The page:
|37000 Feet||Browse and search NASA's
Aviation Safety Reporting System
|Local Time Of Day||1801 To 2400|
|Locale Reference||airport : zzz.airport|
|Altitude||msl single value : 23000|
|Controlling Facilities||artcc : zzz.artcc|
|Operator||common carrier : air carrier|
|Make Model Name||EMB ERJ 190/195 ER&LR|
|Operating Under FAR Part||Part 121|
|Flight Phase||cruise : level|
|Affiliation||company : air carrier|
|Function||flight crew : captain|
oversight : pic
|Qualification||pilot : atp|
|Anomaly||aircraft equipment problem : critical|
inflight encounter : weather
|Independent Detector||aircraft equipment other aircraft equipment : eicas|
other flight crewa
|Resolutory Action||none taken : unable|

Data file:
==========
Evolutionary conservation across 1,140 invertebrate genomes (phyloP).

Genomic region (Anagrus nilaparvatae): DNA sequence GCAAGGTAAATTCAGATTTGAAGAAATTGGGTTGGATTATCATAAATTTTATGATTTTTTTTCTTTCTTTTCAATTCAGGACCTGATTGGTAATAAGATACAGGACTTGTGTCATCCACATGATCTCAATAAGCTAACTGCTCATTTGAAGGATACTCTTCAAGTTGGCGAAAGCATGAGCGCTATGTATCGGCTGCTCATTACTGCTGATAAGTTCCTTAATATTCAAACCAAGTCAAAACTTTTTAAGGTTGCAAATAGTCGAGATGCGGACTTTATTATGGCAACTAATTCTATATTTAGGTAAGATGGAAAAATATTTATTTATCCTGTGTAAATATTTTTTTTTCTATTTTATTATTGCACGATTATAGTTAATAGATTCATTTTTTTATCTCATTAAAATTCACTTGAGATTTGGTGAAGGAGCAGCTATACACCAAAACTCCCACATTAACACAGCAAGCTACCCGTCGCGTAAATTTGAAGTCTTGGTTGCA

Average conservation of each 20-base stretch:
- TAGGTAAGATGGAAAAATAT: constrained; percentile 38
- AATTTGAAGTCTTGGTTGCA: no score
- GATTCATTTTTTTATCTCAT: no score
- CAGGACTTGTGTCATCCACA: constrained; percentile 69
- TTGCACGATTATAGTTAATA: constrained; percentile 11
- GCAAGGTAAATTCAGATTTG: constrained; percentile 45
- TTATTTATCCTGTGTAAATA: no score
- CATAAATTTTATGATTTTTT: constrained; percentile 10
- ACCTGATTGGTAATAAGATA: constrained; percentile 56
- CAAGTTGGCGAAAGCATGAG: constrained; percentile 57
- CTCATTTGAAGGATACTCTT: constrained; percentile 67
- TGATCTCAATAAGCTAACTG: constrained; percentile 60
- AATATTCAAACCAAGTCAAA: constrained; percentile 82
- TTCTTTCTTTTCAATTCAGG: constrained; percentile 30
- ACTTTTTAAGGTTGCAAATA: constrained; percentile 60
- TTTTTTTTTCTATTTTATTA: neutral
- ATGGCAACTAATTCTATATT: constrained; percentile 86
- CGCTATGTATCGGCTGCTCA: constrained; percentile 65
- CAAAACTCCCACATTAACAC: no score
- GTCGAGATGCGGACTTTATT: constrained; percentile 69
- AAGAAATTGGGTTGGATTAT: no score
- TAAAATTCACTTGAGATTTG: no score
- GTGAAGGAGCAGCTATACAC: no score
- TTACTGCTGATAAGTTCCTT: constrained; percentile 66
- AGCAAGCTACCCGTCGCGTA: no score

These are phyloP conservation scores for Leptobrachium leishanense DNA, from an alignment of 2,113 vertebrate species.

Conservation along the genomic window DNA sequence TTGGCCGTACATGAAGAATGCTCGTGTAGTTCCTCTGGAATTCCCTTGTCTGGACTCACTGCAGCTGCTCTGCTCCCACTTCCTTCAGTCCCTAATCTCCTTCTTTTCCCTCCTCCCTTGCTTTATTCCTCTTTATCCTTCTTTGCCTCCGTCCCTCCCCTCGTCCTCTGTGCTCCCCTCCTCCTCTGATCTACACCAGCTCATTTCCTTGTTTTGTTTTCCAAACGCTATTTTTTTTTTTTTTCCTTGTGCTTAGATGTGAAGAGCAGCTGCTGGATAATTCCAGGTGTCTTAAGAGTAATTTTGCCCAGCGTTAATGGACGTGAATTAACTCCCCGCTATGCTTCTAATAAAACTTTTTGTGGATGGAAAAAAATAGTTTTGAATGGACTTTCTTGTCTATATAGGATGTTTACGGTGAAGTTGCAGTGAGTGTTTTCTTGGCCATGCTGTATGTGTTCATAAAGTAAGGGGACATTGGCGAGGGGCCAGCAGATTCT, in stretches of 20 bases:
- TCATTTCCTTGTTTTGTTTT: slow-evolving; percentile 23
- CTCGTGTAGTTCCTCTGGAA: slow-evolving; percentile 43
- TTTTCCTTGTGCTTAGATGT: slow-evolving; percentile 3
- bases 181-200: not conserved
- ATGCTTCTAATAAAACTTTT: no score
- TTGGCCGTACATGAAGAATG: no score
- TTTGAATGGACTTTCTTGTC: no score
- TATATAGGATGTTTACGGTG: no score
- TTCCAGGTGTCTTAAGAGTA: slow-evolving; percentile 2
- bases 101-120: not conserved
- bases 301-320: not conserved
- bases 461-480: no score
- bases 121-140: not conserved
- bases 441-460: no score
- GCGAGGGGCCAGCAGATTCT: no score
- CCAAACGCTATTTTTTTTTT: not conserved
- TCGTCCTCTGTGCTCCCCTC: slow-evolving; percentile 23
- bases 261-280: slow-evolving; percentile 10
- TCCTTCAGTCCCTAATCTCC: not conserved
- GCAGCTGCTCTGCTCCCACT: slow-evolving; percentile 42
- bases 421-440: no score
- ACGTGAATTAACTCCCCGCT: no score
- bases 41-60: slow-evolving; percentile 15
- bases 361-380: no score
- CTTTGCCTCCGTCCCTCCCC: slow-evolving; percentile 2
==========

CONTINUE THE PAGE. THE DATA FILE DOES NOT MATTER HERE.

Approximately 20 DME southwest of ZZZ1 VOR we experienced loss of autoplt; at 23000 ft with the associated EICAS messages. Ground spoiler fault; #1 electric hydraulic failure; #2 electric hydraulic failure; ADS3 fail; hydraulic ptu not on automatic; slats at half rate; and approximately 1 min later automatic-pressurization fault. Cabin started to climb at 4000 FPM and stopped climbing at cabin altitude of approximately 8900 ft. Around 14000 ft during descent; approximately 20 mi west of ZZZ2 VOR experienced icing conditions. The automatic feature engaged but then failed to close the a/I valves; therefore we got another set of EICAS messages. #1 engine a/I valve fail open; #2 a/I valve fail open; and wing anti-ice fail open. Experienced extreme heat and cold temperatures in the cabin associated with thrust position. On final; as a condition of the ground spoiler fault; the automatic trim compensation did not work. The autoplt clicked off at 23000 ft with multiple EICAS messages. We responded by assigning PF's and pm's. I was the PF and the first officer was the pm. The pm got out the QRH and began on the ground spoiler fault checklist. Once that was accomplished; we advised ATC that for operational purposes (ie; so we could accomplish the multiple EICAS messages that needed to be completed) needed to slow down to 270 KTS. Once the actions were accomplished; the autoplt was re-engaged. Since we had other EICAS messages we decided to take 1 message at a time in the QRH to see the consequences that would be imposed on us upon arrival. That took us to the point of TOD. ATC had given us a crossing restr of ZZZ2 at 250 KTS/10000 ft. Roughly at 17000 ft we entered clouds and icing conditions. The automatic a/I for both engines and wings came on. Roughly at 9000 ft and talking to approach; we came out of the icing conditions at which time we got the engine #1 and #2 valve open fail light and wing and started to work on those QRH items. We advised approach that a slower speed was required for operational purposes (ie; to complete QRH items for were operational). Landing; touchdown; rollout; were all normal and taxied to the gate. At gate arrival; we were met by 2 maintenance personnel and given the write ups in the logbook. Onboard was an FAA maintenance inspector. He also spoke to the maintenance personnel. The procedures we had in place worked; we felt like we were ahead of the airplane the whole time with the QRH. The EICAS faults and failures displayed were easy to locate in the QRH and the first officer's system knowledge and flow of the QRH supported us well. Callback conversation with reporter revealed the following information: the aircraft remained at the destination airport for several days while it was examined by representatives from the manufacturer. The FAA maintenance inspector who was on board also became involved in discovering the reasons for the electrical problems. Although no definitive cause was found; replacing electronic C/B components eventually returned the aircraft to service. It was also reported that the aircraft was struck by lightning early in its service life; causing a diversion.